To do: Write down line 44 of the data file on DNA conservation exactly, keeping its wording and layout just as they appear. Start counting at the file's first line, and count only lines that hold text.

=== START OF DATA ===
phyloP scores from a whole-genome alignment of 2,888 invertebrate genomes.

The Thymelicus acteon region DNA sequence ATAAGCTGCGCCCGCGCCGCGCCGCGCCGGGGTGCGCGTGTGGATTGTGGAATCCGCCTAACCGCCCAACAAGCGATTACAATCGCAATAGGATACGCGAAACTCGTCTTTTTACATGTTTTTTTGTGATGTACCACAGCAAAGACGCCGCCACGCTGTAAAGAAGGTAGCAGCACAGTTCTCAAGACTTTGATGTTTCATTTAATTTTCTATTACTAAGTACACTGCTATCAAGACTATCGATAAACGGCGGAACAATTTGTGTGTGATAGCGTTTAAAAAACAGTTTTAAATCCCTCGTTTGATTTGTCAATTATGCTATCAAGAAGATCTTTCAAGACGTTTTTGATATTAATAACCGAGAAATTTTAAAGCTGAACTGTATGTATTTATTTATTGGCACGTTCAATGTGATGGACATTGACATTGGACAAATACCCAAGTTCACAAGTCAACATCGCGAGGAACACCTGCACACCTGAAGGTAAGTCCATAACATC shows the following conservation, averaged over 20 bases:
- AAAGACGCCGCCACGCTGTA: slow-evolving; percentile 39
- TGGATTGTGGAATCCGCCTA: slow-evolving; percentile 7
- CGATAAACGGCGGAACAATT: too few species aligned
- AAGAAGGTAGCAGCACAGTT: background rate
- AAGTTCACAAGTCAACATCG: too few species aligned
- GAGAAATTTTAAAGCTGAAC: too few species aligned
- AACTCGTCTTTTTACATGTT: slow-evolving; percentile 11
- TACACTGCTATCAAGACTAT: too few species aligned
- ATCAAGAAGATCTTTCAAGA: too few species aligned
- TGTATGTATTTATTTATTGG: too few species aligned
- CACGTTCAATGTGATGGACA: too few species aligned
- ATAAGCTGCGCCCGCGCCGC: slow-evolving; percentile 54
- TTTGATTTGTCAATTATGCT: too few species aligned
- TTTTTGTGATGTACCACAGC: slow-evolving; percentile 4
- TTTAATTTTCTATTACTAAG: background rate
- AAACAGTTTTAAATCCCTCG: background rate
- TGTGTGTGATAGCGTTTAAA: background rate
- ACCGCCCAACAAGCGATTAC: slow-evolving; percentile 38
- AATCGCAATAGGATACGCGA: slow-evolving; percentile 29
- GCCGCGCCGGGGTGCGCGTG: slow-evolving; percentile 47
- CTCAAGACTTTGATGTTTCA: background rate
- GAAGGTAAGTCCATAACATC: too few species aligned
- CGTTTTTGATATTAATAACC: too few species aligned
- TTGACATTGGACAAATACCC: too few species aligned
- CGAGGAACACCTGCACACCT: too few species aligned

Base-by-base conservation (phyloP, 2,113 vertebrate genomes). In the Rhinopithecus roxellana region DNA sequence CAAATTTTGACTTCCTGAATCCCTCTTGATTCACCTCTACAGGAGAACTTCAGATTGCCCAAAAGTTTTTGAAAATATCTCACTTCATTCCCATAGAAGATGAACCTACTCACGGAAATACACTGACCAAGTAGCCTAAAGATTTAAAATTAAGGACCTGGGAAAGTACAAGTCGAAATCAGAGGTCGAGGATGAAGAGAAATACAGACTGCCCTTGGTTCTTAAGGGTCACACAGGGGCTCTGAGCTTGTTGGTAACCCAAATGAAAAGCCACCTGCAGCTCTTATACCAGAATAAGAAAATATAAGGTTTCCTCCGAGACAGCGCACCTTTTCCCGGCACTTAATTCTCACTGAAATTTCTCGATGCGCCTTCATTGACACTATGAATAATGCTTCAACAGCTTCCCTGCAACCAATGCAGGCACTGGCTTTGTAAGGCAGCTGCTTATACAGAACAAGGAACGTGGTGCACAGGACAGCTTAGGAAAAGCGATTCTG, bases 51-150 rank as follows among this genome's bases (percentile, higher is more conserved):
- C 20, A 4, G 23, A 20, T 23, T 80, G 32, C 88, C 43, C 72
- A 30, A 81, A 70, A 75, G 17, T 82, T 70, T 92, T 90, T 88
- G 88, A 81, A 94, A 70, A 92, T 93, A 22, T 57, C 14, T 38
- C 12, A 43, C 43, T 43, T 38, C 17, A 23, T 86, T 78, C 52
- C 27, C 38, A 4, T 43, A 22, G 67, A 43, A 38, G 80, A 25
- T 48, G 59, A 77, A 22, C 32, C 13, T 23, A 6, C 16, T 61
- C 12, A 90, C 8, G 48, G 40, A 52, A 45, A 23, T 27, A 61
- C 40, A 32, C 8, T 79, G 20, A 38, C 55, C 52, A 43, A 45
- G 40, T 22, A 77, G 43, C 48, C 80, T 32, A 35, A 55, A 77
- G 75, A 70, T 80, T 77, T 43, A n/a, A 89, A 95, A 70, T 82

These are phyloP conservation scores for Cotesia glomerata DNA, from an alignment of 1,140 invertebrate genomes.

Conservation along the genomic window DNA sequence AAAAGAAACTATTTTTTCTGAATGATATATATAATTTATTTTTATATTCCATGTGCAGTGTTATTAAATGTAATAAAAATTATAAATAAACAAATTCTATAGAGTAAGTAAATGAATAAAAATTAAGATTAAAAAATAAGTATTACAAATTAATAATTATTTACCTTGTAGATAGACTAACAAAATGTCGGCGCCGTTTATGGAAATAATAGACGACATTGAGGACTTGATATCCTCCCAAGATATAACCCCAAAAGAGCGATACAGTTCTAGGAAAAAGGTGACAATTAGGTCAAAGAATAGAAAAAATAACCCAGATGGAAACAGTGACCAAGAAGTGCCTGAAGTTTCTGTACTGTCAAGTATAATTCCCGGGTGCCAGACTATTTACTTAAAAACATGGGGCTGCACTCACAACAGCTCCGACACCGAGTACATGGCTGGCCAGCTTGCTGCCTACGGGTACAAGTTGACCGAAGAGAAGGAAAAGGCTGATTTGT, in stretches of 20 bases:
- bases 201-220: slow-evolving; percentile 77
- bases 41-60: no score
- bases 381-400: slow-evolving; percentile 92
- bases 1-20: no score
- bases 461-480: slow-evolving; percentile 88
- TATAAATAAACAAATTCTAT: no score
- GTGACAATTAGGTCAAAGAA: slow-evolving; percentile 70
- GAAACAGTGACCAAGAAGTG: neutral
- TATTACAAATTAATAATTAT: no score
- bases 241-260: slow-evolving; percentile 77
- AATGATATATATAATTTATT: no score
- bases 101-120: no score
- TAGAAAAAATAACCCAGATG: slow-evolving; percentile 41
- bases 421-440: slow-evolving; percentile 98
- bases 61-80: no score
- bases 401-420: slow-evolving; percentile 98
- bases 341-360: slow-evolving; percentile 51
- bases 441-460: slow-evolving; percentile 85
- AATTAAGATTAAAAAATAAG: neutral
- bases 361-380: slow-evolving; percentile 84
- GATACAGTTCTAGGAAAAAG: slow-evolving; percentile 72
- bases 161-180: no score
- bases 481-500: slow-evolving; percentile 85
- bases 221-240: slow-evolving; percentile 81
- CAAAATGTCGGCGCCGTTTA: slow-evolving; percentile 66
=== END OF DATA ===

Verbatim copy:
- bases 1-20: no score